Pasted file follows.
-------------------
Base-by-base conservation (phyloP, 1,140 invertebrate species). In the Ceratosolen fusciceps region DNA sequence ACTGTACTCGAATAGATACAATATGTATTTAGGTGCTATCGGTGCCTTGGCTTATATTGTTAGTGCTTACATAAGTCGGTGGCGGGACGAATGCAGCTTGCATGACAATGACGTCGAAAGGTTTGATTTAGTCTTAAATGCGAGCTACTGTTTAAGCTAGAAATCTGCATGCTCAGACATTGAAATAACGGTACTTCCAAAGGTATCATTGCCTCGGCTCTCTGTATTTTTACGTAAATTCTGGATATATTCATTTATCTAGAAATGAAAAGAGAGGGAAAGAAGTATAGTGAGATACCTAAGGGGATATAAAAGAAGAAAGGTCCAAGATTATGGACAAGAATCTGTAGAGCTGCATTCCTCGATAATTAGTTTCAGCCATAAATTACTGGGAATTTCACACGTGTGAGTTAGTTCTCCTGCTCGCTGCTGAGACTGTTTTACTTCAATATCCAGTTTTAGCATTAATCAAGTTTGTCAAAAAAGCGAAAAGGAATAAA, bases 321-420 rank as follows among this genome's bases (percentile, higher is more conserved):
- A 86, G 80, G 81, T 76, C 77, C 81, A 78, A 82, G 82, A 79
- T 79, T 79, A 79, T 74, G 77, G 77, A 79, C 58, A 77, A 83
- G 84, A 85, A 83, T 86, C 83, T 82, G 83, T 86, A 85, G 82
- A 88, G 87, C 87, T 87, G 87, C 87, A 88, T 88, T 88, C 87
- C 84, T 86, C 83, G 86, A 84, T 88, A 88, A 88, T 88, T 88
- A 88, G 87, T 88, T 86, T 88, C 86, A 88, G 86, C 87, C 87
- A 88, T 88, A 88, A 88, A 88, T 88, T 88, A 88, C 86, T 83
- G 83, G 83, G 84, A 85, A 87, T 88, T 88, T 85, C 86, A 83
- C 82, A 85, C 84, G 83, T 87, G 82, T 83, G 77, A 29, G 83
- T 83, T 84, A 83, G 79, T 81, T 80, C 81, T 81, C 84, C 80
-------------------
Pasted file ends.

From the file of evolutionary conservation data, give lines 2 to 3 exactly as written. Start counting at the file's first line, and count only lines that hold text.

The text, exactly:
- A 86, G 80, G 81, T 76, C 77, C 81, A 78, A 82, G 82, A 79
- T 79, T 79, A 79, T 74, G 77, G 77, A 79, C 58, A 77, A 83